Anyone who’s followed my writing over the years, in the Whole Earth Catalog, Mondo 2000, Wired, and here on MAKE, knows my admiration for our next guest, Steven K. Roberts. Steve was definitely one of the people who got me interested in hardware hacking, in the 1980s. Being more artistically- than technically-inclined (but no less fascinated and inspired by science and tech), he showed me how you can smudge the boundaries between art and technology, in a way that I think most 21st century makers have no trouble understanding. This leaking of margins between traditionally separate and frequently estranged sensibilities is so beautifully encapsulated in Steve’s oft-quoted saying: “Art without engineering is dreaming; engineering without art is calculating.”
Since his high-tech bike projects throughout the 1980s, Winnebiko and BEHEMOTH, and his more recent high-tech, tricked-out amphibious and watercraft vehicles, he seemed the perfect candidate for us to tap for our Alt.Transportation theme. Through his three decades of work as Nomadic Research Labs, Steve has literally written the book on alternative, personal transpo — several in fact, including Computing Across America and the recent Reaching Escape Velocity.
Steve has kindly agreed to do some guest authoring for us about his always-inspiring exploits, starting with this piece on his awesome new mobile lab, aka the Polaris Project. Please give a warm Make: Online welcome to Steve Roberts! — Gareth
Make it anywhere with a mobile lab
By Steven K. Roberts
There are lots of reasons why a fully portable lab might be worth considering: a lack of workspace in your house, maintaining continuity through a move, hauling your toolset to a client site, conjuring a nomadic hackerspace community that can coalesce around projects, “bugging out” without losing effectiveness, creating a private shop without construction legalities… or just because it’s efficient, cool, and away from distractions.
In my case, I had an absurd logistical dilemma. I’m trying to complete an intensively geeky sailboat project (Nomadness), but my house and shop are on an island with no moorage. A four-hour round trip between home and boat proved to be an insurmountable challenge: I would arrive at the marina, all set for a few days of hacking away at the to-do list, then immediately run into a missing part or fabrication job that required tools back home. OK, back-burner that job, move on to the next, encounter a similar problem. Repeat until exhausted. Hang around visiting other sailors for a day, then drive back to the lab with an even longer to-do list and a sense of frustration.
After over a year of getting too little done, I realized that the solution should have been obvious up front: build a mobile lab, rent out the real estate, and move all operations to wheel estate.
Thus began the Polaris project, a tight and efficient electronics lab and workshop built into a 24-foot utility trailer — a distillation of my sprawling 3000-square-foot building (originally the Microship lab). Ancient dusty inventory parked on shelves was abandoned en masse, and countless tooling redundancies were eliminated as I applied years of experience to building a workspace focused on current activities instead of the “might need it someday” mentality that had spawned a shop overflowing with dormant tonnage.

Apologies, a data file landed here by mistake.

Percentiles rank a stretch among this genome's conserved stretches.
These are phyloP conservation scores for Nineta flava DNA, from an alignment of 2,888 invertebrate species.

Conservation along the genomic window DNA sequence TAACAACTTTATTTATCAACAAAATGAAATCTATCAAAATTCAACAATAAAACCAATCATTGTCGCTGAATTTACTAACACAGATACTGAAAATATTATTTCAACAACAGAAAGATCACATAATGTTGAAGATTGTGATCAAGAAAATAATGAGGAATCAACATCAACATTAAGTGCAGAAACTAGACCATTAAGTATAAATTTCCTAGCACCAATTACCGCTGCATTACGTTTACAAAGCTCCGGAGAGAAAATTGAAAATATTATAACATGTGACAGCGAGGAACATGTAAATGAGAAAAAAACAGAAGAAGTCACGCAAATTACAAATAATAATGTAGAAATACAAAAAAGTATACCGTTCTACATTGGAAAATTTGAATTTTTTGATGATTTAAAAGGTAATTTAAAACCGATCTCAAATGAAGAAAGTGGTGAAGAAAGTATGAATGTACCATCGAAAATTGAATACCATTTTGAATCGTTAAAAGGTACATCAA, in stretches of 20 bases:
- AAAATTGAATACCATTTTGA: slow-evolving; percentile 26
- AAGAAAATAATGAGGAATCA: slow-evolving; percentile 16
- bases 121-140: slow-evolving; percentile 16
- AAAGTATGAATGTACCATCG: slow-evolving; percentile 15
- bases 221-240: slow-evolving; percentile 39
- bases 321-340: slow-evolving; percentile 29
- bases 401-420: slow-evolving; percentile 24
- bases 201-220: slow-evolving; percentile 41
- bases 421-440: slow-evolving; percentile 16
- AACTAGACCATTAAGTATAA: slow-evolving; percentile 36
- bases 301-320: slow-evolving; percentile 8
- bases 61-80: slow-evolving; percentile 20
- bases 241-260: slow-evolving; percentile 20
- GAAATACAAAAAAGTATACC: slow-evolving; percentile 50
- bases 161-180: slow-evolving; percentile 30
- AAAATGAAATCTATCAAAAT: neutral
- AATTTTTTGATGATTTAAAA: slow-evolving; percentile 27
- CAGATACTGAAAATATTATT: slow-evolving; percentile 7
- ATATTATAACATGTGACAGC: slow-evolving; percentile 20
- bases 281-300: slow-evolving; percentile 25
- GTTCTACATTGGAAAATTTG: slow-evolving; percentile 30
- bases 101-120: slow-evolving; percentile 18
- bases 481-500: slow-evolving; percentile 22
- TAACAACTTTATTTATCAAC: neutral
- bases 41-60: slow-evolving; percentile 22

Almost immediately I found that I prefer working in the new mobile lab, and it has quickly become much more than just a miniature of the old one. It contains a ham radio station with deployable antennas, robust security and networking tools, a marine-grade stereo with embedded iPod and Sirius satellite, excellent lighting, a dedicated Mac, and all the parts for upcoming boat projects. Resources include a cabinet of hand and small power tools, drill press, folding table saw, sander/grinder, compressor with a few air tools, bench vise, wire-feed MIG and gas welders, industrial sewing machine, and (very soon) a CNC router. The main lab bench offers a 4-channel Tektronix scope, Metcal soldering station, stereo microscope, power supplies, a stock of Arduino goodies, and the usual suite of small test instruments. And the inventory, at last count, fills 869 drawers — including a wall of small-parts cabinets that are secured by a folding 8-foot whiteboard when underway.
Power is a huge issue, since there’s no handy outlet in the marina parking lot. This led to a more complex system than I would have otherwise considered:
The rig includes a sinewave inverter/charger, 240-watt solar array with charge manager, 30-amp shore power cable, 2000-watt Honda generator, AGM battery bank, and both AC and DC distribution panels corresponding to parallel lighting and utility circuits. It is configured like a typical marine power system, scaled to support untethered operation for two-three days without any charge sources (assuming no heavy equipment operation). In a pinch, lacking sun or shore power, I move the little Honda to a shelf on the tongue and plug in a short pigtail cable.
Naturally, everything must be able to accommodate the dynamics of being on the road, so all the furniture (mostly well-built old steel stuff) is bolted down. Every drawer or cabinet has a locking method, and a pre-flight checklist by the door helps make sure I don’t do something stupid that would result in a parts gumbo on the floor after a few bumpy miles.
I’ve been graciously invited by MAKE to guest author about this system, so over the next few weeks, I’ll offer practical tips for taking your own show on the road (or at least getting it out of the house!). The next installment in this series explores the mobile substrate.